In the last week, digital graphic designers such as Isaku Ogura have suddenly found themselves in strong demand for media commentary on the plight of two fellow Japanese taken hostage by ISIS. Broadcast media have given exhaustive attention to doubts over the authenticity of several disturbing ransom videos released by is depicting hostages Haruna Yukawa and Kenji Goto. The initial video of 20 January showed them kneeling in the desert in orange robes; an aesthetic chillingly familiar from previous is videos depicting the imminent execution of American and British hostages that their governments had refused to pay monetary and policy ransoms to spare.
Between the two Japanese stood a menacing ISIS figure brandishing a knife and threatening their lives if a ransom equivalent to US$200 million was not paid by the Japanese Government within three days.
The huge demand mirrored the figure Prime Minister Shinzo Abe had just pledged, during a visit to the Middle East, for humanitarian assistance for those displaced by the rise of ISIS. The confronting imagery and ominous outlook for Yukawa, self-styled military consultant, and freelance journalist Goto meant an intense level of media interest. Yet the inevitable information void as urgent diplomatic overtures were made in private left the mass media with little to work with.
Doubts about the veracity of the video became central to media coverage. Expert opinion suggested that inconsistencies in the appearing patterns of shadows and wind, and the nature of their gazes, made it likely that the scene in the video was a digitally constructed composite. The two hostages appeared to have been filmed separately, in perhaps quite different locations and conditions. Isaku Ogura concurred and also observed that the vivid orange colour, widely judged to be an ironic ISIS reference to the prisoners' garb warn by Islamist militants incarcerated by the US in Guantanamo Bay, also made digital manipulation easier.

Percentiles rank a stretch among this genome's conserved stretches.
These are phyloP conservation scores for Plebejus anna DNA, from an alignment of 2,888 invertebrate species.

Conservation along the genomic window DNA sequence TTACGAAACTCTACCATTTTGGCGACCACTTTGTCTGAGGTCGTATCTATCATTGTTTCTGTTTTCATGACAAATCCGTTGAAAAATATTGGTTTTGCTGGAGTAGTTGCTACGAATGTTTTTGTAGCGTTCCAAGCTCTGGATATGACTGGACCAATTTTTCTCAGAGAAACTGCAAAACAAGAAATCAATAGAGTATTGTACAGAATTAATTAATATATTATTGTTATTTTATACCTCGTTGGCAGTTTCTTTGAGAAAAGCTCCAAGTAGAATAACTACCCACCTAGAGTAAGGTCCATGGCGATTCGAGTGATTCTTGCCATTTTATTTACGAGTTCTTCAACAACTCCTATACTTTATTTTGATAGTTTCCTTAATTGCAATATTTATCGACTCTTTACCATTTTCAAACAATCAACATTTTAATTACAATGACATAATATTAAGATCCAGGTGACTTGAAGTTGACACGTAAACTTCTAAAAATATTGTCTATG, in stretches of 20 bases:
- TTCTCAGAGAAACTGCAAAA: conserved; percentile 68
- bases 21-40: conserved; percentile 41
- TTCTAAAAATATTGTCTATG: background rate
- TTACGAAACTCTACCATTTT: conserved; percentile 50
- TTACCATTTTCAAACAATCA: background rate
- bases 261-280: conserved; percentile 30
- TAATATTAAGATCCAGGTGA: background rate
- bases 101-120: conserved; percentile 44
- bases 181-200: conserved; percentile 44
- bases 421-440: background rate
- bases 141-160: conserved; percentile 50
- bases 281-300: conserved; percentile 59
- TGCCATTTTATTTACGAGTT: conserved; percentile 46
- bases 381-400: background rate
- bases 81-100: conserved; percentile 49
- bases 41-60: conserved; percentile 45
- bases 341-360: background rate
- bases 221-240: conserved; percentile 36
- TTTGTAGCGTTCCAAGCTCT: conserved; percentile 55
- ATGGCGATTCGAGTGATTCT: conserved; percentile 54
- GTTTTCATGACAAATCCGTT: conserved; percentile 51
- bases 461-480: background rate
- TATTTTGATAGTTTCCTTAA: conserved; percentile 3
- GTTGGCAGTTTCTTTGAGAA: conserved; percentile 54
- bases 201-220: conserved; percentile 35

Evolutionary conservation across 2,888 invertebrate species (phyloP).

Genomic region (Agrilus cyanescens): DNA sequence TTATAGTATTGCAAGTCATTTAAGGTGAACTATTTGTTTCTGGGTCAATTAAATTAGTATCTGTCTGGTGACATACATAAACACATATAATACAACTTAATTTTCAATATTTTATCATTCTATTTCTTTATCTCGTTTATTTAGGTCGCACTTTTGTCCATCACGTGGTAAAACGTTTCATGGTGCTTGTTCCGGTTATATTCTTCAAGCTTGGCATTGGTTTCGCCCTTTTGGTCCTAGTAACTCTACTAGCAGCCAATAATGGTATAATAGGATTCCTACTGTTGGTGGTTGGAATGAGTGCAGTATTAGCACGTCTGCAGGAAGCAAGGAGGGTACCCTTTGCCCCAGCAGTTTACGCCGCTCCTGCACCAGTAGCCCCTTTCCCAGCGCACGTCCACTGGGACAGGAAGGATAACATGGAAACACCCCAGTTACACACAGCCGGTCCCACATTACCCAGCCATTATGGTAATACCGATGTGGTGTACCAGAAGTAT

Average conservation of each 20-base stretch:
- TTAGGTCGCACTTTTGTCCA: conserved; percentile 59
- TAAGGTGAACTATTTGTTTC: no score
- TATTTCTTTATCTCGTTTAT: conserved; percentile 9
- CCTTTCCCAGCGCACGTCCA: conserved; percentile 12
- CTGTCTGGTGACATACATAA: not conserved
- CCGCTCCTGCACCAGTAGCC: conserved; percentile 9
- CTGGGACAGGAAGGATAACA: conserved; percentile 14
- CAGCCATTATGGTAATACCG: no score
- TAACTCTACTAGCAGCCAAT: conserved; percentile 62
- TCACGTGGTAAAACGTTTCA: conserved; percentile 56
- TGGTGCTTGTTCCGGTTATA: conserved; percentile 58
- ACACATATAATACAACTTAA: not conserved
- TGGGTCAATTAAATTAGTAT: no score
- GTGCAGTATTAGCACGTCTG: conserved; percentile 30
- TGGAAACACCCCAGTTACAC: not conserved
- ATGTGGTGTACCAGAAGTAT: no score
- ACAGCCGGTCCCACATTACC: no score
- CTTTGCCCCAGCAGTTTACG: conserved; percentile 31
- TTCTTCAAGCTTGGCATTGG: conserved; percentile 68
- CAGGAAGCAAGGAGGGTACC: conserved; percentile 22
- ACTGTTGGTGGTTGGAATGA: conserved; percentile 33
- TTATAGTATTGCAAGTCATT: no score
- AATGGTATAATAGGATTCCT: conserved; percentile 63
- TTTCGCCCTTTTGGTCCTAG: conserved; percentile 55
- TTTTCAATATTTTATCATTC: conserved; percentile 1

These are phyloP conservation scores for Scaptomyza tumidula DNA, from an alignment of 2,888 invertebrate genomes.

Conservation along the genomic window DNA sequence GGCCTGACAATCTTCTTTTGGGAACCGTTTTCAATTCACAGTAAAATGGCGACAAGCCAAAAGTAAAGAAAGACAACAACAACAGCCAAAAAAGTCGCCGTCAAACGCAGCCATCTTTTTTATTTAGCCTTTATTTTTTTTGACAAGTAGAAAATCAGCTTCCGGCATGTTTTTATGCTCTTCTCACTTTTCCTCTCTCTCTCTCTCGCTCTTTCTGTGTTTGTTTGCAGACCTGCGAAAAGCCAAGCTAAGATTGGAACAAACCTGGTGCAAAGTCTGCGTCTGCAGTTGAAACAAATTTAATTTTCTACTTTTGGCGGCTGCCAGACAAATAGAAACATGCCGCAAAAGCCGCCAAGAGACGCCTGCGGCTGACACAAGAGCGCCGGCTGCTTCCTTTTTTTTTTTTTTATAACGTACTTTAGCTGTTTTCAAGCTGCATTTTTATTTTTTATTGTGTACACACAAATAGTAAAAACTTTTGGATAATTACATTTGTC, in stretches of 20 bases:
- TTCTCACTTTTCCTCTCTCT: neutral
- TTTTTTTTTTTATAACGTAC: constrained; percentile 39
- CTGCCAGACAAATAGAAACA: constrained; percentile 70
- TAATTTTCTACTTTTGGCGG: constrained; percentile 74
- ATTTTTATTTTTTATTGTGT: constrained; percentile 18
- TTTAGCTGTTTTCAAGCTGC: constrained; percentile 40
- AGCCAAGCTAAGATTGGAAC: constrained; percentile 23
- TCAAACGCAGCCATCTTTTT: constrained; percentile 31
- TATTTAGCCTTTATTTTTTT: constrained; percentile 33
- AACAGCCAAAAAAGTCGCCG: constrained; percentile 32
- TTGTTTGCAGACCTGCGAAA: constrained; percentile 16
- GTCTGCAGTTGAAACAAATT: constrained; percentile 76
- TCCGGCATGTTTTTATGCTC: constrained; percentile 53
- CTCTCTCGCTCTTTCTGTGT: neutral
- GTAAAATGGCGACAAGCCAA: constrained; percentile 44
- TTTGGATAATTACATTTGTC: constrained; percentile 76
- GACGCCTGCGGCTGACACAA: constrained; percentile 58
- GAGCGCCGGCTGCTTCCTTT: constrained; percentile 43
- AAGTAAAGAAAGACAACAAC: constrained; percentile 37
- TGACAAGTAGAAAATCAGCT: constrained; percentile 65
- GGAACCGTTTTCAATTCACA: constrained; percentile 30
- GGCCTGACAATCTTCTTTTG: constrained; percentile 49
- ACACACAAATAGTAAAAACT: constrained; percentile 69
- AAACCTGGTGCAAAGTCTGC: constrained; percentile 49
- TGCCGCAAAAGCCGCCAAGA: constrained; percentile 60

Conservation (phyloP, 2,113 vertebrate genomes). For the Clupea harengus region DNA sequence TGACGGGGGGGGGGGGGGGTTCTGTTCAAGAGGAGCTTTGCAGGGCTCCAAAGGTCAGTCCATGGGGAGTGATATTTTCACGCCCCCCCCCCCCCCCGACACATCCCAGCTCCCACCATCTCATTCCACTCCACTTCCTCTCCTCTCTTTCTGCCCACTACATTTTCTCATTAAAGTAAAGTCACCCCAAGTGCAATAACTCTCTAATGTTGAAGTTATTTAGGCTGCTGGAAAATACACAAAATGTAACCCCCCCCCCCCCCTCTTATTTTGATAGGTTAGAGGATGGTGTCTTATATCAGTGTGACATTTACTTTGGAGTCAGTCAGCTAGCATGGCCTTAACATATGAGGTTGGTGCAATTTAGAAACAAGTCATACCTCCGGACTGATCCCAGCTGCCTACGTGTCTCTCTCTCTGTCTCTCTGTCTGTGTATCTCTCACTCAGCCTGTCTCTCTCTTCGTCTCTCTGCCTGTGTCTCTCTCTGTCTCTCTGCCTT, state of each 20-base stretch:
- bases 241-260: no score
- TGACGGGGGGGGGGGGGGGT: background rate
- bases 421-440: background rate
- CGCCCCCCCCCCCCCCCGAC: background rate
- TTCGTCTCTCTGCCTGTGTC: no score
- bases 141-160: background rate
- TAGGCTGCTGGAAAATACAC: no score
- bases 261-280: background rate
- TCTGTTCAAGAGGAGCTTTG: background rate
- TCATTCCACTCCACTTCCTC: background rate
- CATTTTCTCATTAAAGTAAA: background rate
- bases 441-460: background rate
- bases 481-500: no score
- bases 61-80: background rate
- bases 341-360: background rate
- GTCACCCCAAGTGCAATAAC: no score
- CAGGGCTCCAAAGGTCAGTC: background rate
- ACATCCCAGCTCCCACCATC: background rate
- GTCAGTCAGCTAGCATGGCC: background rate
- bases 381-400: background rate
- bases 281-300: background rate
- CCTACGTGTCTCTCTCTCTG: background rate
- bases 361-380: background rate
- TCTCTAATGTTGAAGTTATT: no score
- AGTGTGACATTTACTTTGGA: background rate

That Islamic State would risk diminishing its credibility through resorting to computer graphics after so brutally and effectively cultivating a reputation for both determined action and media management raised various questions, not least whether its physical operational scope had been heavily constrained.
Yet the issue of the video's authenticity was largely a sideshow. There was little doubt that both men had fallen into the hands of ISIS, a fact soon confirmed by the Abe Government. Yukawa had been depicted in another video being interrogated by ISIS fighters the previous August, while Goto had been considered missing since December. A small response team had been formed in the Ministry of Foreign Affairs well before the ransom video was released, and at that point it was upscaled to a full crisis management operation, with regional headquarters in Japan's Amman embassy. While several Arab studies academics and other critics soon suggested that Abe might have further endangered the two hostages through his strong anti-ISIS stance during his Middle East trip, criticism was generally muted.
Rather, media coverage and political discussion became more sombre and guarded when, four days later, ISIS released a subsequent video showing only a still image of Goto holding what appears to be a picture of Yukawa's decapitated body. The Abe Government had made no statement on the payment of a ransom but commentators were hesitant to link Yukawa's probable death to non-payment. Neither were any about to endorse publicly the Anglo policy position of not paying ransoms, especially when it emerged that Kenji Goto's second daughter had been born only two weeks ago. The Abe Government affirmed the probability that Yukawa was indeed murdered, although doubts were cast by technical experts on whether it really was Goto narrating, in English, the video that announced it.